I have labored in vain - This is to be regarded as the language of the Messiah when his ministry would be attended with comparatively little success; and when in view of that fact, he would commit himself to God, and resolve to extend his gospel to other nations. The expression used here is not to be taken absolutely, as if he had no success in his work, but it means that he had comparatively no success; he was not received and welcomed by the united people; he was rejected and despised by them as a whole. It is true that the Saviour had success in his work, and far more success than is commonly supposed (see the notes at 1 Corinthians 15:6). But it is also true that by the nation at large he was despised and and rejected. The idea here is, that there were not results in his ministry, at all commensurate with the severity of his labors, and the strength of his claims.

    I have spent my strength for nought - Comparatively for nought. This does not mean that he would not be ultimately as successful as he desired to be (compare the notes at Isaiah 53:11); but it means, that in his personal ministry he had exhausted his strength, and seen comparatively little fruit of his toils.

    Yet surely my judgment is with the Lord - My cause is committed to him, and he will regard it. This expresses the confidence of the speaker, that God approved of his work, and that he would ultimately give such effect to his labors as he had desired. The sense is, 'I know that Jehovah approves my work, and that he will grant me the reward of my toils, and my sufferings.'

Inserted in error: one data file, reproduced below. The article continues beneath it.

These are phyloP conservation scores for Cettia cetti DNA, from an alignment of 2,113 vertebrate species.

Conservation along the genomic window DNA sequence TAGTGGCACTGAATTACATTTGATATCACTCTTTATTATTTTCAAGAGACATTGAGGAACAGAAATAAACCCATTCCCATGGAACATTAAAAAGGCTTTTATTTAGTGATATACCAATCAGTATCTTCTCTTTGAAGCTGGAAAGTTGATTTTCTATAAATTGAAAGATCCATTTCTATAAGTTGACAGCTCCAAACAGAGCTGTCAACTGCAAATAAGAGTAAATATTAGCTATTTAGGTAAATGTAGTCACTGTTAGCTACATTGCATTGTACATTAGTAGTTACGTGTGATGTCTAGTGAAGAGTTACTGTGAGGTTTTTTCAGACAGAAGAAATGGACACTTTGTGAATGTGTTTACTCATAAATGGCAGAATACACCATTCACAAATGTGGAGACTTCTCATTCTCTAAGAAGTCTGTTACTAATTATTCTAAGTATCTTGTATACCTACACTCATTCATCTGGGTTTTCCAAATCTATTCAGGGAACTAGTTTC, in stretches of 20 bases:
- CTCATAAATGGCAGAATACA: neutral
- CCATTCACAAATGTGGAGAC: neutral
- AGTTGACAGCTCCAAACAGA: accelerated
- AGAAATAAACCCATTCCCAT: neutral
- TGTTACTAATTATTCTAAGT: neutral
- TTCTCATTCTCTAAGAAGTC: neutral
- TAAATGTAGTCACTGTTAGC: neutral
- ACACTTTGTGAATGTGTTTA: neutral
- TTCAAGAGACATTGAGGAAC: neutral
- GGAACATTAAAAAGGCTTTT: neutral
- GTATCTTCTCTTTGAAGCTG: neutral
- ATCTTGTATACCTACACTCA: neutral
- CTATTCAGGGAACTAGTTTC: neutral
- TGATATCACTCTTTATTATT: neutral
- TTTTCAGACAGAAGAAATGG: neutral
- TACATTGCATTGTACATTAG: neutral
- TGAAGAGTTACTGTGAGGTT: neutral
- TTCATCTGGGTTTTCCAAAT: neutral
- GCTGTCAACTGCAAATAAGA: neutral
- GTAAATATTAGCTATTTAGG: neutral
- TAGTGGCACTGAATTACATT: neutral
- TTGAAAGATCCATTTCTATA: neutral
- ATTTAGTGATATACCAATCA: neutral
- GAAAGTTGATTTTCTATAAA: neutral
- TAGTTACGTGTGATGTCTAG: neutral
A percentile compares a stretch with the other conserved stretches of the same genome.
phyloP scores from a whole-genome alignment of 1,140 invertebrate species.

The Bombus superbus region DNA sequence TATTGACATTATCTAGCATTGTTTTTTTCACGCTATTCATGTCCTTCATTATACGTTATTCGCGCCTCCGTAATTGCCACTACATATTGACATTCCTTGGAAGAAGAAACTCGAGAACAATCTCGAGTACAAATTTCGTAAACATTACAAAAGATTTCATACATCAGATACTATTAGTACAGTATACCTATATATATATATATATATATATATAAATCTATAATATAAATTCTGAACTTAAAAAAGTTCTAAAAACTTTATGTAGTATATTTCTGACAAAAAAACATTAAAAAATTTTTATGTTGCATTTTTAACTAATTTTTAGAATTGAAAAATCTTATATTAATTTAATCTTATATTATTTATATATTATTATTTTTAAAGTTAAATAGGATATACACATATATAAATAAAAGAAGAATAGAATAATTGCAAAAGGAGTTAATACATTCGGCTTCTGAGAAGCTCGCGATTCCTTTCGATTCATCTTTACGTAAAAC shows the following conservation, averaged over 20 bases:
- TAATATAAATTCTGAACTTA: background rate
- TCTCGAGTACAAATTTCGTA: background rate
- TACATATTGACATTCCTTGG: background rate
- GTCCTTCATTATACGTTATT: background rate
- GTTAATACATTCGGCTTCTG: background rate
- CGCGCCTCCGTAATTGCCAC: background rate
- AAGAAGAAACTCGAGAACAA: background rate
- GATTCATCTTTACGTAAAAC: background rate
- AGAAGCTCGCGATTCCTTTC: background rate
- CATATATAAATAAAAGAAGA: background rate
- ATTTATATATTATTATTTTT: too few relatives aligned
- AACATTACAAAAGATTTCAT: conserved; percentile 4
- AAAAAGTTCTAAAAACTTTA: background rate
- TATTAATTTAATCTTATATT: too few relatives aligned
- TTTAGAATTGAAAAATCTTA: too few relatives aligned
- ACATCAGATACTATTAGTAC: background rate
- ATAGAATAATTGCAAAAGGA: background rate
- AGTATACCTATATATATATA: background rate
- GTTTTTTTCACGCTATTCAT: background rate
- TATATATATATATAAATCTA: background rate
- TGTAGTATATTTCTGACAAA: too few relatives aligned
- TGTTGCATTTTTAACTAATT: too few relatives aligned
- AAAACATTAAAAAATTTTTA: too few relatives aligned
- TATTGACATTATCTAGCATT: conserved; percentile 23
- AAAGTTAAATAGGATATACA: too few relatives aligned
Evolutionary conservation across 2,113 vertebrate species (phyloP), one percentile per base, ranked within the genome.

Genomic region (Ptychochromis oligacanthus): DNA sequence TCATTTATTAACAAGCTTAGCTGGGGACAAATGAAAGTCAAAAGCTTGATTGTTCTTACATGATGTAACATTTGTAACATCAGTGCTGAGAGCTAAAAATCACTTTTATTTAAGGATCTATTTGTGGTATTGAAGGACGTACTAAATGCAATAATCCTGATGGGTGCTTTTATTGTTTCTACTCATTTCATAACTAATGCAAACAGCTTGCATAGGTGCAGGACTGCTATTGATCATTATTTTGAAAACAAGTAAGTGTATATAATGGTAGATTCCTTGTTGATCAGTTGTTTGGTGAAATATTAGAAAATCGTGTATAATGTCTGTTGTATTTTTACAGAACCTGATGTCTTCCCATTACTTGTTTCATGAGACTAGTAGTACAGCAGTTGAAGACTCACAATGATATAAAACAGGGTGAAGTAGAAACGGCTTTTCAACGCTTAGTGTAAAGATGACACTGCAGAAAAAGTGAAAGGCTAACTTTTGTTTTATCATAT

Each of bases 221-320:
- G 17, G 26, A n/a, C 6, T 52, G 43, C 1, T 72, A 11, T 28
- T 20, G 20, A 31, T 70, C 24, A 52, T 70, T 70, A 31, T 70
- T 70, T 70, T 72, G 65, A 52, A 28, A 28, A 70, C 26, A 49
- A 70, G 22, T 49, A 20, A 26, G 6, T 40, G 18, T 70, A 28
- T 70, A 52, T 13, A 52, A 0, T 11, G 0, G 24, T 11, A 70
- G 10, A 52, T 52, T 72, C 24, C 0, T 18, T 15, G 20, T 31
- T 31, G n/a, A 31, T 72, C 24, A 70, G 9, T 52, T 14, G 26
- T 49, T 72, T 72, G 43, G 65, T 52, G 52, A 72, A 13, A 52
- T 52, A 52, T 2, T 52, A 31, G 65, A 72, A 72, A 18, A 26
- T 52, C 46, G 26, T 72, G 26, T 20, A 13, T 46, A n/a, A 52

And my work with my God - Margin, 'Reward' (see the notes at Isaiah 40:10). The idea is, that he knew that God would own and accept his work though it was rejected by mankind. It indicates perfect confidence in God, and a calm and un wavering assurance of his favor, though his work was comparatively unsuccessful - a spirit which, it is needless to say, was evinced throughout the whole life of the Redeemer. Never did he doubt that God approved his work; never did he become disheartened and desponding, as if God would not ultimately give success to his plans and to the labors of his life. He calmly committed himself to God. He did not attempt to avenge himself for being rejected, or for any of the injuries done him. But he left his name, his character, his reputation, his plans, his labors, all with God, believing that his cause was the cause of God, and that he would yet be abundantly rewarded for all his toils. This verse teaches: